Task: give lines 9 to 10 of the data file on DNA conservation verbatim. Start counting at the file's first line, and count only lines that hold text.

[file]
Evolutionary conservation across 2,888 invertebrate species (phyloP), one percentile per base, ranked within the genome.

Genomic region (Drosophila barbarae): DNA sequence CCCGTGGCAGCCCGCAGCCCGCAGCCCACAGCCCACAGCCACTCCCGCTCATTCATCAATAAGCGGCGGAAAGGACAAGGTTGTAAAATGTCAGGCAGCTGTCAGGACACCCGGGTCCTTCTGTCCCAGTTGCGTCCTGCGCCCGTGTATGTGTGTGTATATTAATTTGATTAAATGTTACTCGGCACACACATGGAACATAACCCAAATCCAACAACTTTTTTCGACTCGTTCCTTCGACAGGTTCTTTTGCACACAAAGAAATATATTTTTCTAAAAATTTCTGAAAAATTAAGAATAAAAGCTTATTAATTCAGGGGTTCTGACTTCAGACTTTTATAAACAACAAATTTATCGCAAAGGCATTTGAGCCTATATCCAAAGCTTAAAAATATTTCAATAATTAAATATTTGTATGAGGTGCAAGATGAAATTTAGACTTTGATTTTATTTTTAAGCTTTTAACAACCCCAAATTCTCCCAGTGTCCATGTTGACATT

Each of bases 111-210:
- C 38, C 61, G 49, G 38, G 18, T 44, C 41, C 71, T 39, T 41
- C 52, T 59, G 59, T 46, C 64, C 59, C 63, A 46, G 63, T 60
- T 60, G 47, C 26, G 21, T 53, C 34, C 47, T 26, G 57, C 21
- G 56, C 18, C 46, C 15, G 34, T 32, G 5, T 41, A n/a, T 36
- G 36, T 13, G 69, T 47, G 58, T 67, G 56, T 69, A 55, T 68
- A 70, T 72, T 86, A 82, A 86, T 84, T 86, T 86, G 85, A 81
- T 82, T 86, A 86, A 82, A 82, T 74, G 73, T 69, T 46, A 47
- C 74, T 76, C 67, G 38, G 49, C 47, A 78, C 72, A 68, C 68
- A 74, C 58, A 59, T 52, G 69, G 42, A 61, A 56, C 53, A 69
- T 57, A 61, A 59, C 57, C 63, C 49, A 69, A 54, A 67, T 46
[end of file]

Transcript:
- A 70, T 72, T 86, A 82, A 86, T 84, T 86, T 86, G 85, A 81
- T 82, T 86, A 86, A 82, A 82, T 74, G 73, T 69, T 46, A 47